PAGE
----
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All of James Fenimore Cooper's Leatherstocking novels center on the contrast between the primitive but usually noble world of the Indian and the frontiersman and that of civilized society. In The Deerslayer, it is young Natty Bumppo, raised by Indians in a life close to nature, who comes in conflict with the world of greed and corruption represented by Hurry March and Tom Hutter, an old trapper who lives in a "swimming fortress" in the middle of a wilderness lake. The lake has also been chosen as a meeting place for Natty, known among the Indians as the Deerslayer, and his Delaware Indian friend Chingachgook, the Serpent.
Although Deerslayer is used to the often harsh practices of the Indians, he does not condone them; he does understand their reasons for their desire to take scalps and kill their enemies. What he does not understand is the greed which drives white men like Tom Hutter and Hurry to do the same, merely for the sake of the money the government has offered for Indian scalps. During his stopover at Tom's "water castle," a stockade and house built on a platform in the middle of the lake, Deerslayer is drawn into a feud with marauding Canadian Indian tribes, the Miwok. He agrees to defend his white fellowmen until his friend arrives, but he refuses their plan to make a night raid on the Indians to capture scalps. Instead, he stays behind to protect Tom's two daughters, the beautiful Judith and the mentally retarded Hetty. When Tom...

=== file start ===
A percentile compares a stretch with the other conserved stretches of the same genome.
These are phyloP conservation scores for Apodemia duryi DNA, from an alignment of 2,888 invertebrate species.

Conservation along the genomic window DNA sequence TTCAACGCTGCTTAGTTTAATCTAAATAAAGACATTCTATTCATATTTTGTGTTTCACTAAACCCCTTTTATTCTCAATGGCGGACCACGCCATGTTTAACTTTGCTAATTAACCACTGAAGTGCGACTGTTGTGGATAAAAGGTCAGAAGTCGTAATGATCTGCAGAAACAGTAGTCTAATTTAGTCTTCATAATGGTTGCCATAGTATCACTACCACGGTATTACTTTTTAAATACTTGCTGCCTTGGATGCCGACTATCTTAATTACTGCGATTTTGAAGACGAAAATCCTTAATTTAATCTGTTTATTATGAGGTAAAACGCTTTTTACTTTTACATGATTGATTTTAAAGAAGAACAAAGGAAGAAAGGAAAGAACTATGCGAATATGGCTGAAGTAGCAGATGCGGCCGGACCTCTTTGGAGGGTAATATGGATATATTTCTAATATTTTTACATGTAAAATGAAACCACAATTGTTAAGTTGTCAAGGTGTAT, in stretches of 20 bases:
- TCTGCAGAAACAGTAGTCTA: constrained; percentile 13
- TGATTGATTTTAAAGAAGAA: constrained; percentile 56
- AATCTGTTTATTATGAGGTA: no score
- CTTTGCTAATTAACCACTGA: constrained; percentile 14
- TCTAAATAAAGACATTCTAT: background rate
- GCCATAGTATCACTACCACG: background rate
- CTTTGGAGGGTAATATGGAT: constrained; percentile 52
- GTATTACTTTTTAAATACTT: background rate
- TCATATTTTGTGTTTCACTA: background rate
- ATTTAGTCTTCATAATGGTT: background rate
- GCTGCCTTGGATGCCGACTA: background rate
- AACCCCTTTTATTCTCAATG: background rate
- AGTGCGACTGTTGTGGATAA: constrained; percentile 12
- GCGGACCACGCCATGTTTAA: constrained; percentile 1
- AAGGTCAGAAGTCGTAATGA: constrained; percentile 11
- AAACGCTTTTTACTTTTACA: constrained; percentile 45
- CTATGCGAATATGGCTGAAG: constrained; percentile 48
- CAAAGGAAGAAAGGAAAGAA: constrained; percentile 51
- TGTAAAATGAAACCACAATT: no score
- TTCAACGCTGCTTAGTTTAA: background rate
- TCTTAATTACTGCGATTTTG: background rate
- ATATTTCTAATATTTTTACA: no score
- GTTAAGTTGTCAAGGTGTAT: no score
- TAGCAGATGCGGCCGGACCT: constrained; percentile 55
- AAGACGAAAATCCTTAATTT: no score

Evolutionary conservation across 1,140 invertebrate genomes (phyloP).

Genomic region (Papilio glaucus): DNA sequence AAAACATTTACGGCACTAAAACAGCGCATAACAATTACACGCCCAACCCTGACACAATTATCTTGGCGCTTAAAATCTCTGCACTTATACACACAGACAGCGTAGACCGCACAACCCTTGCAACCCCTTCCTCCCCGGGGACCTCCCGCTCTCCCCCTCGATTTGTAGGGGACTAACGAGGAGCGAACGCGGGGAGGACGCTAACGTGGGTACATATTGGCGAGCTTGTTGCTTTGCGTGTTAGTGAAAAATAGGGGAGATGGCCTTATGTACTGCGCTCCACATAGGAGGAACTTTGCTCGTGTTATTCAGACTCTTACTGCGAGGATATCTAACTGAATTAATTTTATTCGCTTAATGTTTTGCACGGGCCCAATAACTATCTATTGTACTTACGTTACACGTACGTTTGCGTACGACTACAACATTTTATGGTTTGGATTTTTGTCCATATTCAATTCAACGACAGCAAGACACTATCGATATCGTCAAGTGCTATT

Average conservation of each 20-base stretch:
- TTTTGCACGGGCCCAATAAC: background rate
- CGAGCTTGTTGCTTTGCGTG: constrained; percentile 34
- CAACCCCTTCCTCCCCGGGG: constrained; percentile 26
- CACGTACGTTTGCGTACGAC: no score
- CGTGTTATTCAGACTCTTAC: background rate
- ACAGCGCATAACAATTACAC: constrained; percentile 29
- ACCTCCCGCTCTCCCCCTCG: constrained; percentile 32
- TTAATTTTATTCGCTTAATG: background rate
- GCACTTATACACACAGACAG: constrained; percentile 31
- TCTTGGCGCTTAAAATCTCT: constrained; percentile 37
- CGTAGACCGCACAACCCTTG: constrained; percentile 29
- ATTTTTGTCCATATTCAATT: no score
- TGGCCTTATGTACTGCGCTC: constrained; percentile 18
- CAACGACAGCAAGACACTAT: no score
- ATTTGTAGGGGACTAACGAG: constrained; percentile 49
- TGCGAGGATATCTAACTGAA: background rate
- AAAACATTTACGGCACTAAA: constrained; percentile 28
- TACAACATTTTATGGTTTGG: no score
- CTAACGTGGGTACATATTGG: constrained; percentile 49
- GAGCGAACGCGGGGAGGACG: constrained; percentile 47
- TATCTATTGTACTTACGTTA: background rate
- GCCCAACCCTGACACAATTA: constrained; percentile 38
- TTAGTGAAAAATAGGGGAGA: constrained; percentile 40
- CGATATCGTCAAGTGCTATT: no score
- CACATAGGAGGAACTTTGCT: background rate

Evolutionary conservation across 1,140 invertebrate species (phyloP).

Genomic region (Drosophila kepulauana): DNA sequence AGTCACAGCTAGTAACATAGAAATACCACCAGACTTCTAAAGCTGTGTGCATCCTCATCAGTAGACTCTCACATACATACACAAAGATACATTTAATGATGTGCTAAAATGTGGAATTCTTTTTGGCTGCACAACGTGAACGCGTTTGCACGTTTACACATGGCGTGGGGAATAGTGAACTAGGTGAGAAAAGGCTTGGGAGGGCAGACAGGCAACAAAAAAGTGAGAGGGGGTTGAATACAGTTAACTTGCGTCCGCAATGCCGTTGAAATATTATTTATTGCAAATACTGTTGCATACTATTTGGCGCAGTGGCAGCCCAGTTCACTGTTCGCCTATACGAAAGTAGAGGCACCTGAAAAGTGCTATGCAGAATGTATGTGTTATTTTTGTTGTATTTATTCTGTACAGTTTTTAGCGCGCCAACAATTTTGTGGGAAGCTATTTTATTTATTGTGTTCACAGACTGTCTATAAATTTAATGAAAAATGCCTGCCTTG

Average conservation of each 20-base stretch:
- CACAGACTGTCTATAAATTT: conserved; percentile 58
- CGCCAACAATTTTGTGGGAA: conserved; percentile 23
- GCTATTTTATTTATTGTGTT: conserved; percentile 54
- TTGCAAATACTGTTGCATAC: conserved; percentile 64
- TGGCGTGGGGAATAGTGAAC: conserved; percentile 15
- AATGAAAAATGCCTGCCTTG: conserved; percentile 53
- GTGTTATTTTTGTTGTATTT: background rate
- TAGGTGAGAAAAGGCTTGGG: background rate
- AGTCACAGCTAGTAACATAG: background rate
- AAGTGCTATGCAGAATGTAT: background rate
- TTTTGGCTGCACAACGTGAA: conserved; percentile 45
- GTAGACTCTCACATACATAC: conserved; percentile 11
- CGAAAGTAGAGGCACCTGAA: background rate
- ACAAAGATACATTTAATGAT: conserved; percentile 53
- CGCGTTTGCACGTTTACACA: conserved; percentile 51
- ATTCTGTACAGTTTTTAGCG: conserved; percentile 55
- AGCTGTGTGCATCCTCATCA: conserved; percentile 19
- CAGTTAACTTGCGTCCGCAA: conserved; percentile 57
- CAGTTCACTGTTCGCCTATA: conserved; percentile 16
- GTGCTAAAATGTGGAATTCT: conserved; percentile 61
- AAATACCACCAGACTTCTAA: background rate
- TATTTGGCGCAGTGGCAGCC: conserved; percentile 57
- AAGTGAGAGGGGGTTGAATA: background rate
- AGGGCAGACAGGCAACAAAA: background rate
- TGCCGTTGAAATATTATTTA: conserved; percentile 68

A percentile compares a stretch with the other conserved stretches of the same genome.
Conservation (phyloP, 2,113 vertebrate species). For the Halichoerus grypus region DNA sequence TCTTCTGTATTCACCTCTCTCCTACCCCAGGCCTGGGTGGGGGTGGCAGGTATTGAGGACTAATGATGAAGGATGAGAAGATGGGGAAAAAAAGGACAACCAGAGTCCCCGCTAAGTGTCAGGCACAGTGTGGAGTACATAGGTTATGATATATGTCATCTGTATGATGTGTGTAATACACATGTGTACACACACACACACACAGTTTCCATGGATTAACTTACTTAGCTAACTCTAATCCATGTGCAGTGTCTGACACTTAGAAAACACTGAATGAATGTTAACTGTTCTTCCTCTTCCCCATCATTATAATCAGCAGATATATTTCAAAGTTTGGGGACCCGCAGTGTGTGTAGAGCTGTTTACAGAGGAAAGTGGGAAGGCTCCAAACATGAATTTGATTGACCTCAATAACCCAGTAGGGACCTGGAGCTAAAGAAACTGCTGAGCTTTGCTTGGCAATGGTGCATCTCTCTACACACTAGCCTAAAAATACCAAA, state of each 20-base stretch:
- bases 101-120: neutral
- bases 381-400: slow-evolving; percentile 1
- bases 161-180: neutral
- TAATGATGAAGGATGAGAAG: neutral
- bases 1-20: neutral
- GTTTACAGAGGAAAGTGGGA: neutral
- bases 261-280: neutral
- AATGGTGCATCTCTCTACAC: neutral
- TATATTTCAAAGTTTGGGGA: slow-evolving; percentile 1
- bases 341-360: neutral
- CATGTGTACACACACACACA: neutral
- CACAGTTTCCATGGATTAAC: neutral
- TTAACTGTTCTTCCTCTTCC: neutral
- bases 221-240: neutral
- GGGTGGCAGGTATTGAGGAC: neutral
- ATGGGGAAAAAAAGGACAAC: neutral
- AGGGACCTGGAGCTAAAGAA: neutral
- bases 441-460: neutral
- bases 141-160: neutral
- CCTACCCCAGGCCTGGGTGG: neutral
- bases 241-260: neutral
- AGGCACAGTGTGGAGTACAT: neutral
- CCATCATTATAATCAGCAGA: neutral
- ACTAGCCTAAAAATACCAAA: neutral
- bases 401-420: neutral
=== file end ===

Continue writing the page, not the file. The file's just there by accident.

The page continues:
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Compare and Contrast
- 1740s: Lake Otsego and its environs are visited only by a few hunters. Indians also visit the area, but no one Indian tribe lays claim to it. The first white pioneers of what will become Otsego County, New York, establish a settlement at Cherry Valley in 1739.
1840s: Due to its many natural attractions of hills, valleys, streams, and lakes, the Otsego area gradually becomes established as a summer retreat. Great estates and houses are built there, and Cooper’s Leatherstocking Tales make the area famous.